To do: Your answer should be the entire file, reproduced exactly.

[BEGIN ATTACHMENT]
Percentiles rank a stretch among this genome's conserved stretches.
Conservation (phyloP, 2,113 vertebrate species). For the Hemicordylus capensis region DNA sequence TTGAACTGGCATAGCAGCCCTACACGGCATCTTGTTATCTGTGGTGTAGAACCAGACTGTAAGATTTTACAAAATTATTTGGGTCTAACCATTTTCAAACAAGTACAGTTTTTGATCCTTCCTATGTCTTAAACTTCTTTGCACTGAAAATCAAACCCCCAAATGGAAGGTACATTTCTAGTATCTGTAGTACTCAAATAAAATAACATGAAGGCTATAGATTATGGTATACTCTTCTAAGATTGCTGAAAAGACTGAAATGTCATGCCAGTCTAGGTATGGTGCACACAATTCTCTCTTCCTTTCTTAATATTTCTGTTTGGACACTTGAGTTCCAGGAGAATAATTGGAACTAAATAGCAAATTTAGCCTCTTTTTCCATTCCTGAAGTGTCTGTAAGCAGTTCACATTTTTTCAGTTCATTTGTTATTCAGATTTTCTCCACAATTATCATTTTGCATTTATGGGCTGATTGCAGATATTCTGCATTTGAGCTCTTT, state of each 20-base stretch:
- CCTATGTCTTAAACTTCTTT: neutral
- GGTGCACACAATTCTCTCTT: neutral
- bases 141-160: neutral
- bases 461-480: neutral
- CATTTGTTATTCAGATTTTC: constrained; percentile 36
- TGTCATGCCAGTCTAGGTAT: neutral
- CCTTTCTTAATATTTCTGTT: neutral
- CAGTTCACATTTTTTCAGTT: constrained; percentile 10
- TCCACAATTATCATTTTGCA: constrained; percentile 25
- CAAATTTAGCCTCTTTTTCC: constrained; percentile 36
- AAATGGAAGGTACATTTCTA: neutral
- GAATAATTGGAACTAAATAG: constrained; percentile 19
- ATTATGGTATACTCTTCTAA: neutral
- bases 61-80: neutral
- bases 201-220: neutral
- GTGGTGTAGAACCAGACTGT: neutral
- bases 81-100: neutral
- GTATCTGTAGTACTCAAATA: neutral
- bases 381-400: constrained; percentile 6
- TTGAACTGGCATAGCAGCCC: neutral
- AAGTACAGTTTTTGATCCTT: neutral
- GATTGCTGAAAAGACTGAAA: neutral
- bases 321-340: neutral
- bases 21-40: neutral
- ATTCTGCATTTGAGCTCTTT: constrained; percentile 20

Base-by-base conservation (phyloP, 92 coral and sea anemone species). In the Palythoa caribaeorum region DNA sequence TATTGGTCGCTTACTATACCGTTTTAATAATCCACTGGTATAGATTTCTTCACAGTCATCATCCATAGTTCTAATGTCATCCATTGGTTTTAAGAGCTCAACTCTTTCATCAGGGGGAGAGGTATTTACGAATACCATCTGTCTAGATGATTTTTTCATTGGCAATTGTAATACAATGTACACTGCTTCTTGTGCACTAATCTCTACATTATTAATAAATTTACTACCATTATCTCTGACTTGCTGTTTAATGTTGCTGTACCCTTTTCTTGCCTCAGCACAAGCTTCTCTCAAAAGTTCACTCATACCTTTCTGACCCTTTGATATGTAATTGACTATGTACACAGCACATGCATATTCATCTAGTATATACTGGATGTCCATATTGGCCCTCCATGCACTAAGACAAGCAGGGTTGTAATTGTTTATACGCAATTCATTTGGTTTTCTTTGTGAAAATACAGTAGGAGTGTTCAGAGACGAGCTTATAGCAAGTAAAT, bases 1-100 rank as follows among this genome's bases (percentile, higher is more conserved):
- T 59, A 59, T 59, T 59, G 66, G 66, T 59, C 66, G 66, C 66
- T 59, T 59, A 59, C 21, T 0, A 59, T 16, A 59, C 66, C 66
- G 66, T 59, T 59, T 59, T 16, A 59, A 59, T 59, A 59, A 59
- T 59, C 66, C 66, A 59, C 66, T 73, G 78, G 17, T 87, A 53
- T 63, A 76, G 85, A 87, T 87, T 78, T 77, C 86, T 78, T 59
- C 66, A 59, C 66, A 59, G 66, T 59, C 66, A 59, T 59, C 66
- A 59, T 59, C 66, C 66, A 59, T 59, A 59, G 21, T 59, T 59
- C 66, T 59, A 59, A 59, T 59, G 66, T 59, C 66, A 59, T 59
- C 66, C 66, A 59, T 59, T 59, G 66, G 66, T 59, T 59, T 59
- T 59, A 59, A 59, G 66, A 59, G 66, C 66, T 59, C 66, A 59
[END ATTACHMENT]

Percentiles rank a stretch among this genome's conserved stretches.
Conservation (phyloP, 2,113 vertebrate species). For the Hemicordylus capensis region DNA sequence TTGAACTGGCATAGCAGCCCTACACGGCATCTTGTTATCTGTGGTGTAGAACCAGACTGTAAGATTTTACAAAATTATTTGGGTCTAACCATTTTCAAACAAGTACAGTTTTTGATCCTTCCTATGTCTTAAACTTCTTTGCACTGAAAATCAAACCCCCAAATGGAAGGTACATTTCTAGTATCTGTAGTACTCAAATAAAATAACATGAAGGCTATAGATTATGGTATACTCTTCTAAGATTGCTGAAAAGACTGAAATGTCATGCCAGTCTAGGTATGGTGCACACAATTCTCTCTTCCTTTCTTAATATTTCTGTTTGGACACTTGAGTTCCAGGAGAATAATTGGAACTAAATAGCAAATTTAGCCTCTTTTTCCATTCCTGAAGTGTCTGTAAGCAGTTCACATTTTTTCAGTTCATTTGTTATTCAGATTTTCTCCACAATTATCATTTTGCATTTATGGGCTGATTGCAGATATTCTGCATTTGAGCTCTTT, state of each 20-base stretch:
- CCTATGTCTTAAACTTCTTT: neutral
- GGTGCACACAATTCTCTCTT: neutral
- bases 141-160: neutral
- bases 461-480: neutral
- CATTTGTTATTCAGATTTTC: constrained; percentile 36
- TGTCATGCCAGTCTAGGTAT: neutral
- CCTTTCTTAATATTTCTGTT: neutral
- CAGTTCACATTTTTTCAGTT: constrained; percentile 10
- TCCACAATTATCATTTTGCA: constrained; percentile 25
- CAAATTTAGCCTCTTTTTCC: constrained; percentile 36
- AAATGGAAGGTACATTTCTA: neutral
- GAATAATTGGAACTAAATAG: constrained; percentile 19
- ATTATGGTATACTCTTCTAA: neutral
- bases 61-80: neutral
- bases 201-220: neutral
- GTGGTGTAGAACCAGACTGT: neutral
- bases 81-100: neutral
- GTATCTGTAGTACTCAAATA: neutral
- bases 381-400: constrained; percentile 6
- TTGAACTGGCATAGCAGCCC: neutral
- AAGTACAGTTTTTGATCCTT: neutral
- GATTGCTGAAAAGACTGAAA: neutral
- bases 321-340: neutral
- bases 21-40: neutral
- ATTCTGCATTTGAGCTCTTT: constrained; percentile 20

Base-by-base conservation (phyloP, 92 coral and sea anemone species). In the Palythoa caribaeorum region DNA sequence TATTGGTCGCTTACTATACCGTTTTAATAATCCACTGGTATAGATTTCTTCACAGTCATCATCCATAGTTCTAATGTCATCCATTGGTTTTAAGAGCTCAACTCTTTCATCAGGGGGAGAGGTATTTACGAATACCATCTGTCTAGATGATTTTTTCATTGGCAATTGTAATACAATGTACACTGCTTCTTGTGCACTAATCTCTACATTATTAATAAATTTACTACCATTATCTCTGACTTGCTGTTTAATGTTGCTGTACCCTTTTCTTGCCTCAGCACAAGCTTCTCTCAAAAGTTCACTCATACCTTTCTGACCCTTTGATATGTAATTGACTATGTACACAGCACATGCATATTCATCTAGTATATACTGGATGTCCATATTGGCCCTCCATGCACTAAGACAAGCAGGGTTGTAATTGTTTATACGCAATTCATTTGGTTTTCTTTGTGAAAATACAGTAGGAGTGTTCAGAGACGAGCTTATAGCAAGTAAAT, bases 1-100 rank as follows among this genome's bases (percentile, higher is more conserved):
- T 59, A 59, T 59, T 59, G 66, G 66, T 59, C 66, G 66, C 66
- T 59, T 59, A 59, C 21, T 0, A 59, T 16, A 59, C 66, C 66
- G 66, T 59, T 59, T 59, T 16, A 59, A 59, T 59, A 59, A 59
- T 59, C 66, C 66, A 59, C 66, T 73, G 78, G 17, T 87, A 53
- T 63, A 76, G 85, A 87, T 87, T 78, T 77, C 86, T 78, T 59
- C 66, A 59, C 66, A 59, G 66, T 59, C 66, A 59, T 59, C 66
- A 59, T 59, C 66, C 66, A 59, T 59, A 59, G 21, T 59, T 59
- C 66, T 59, A 59, A 59, T 59, G 66, T 59, C 66, A 59, T 59
- C 66, C 66, A 59, T 59, T 59, G 66, G 66, T 59, T 59, T 59
- T 59, A 59, A 59, G 66, A 59, G 66, C 66, T 59, C 66, A 59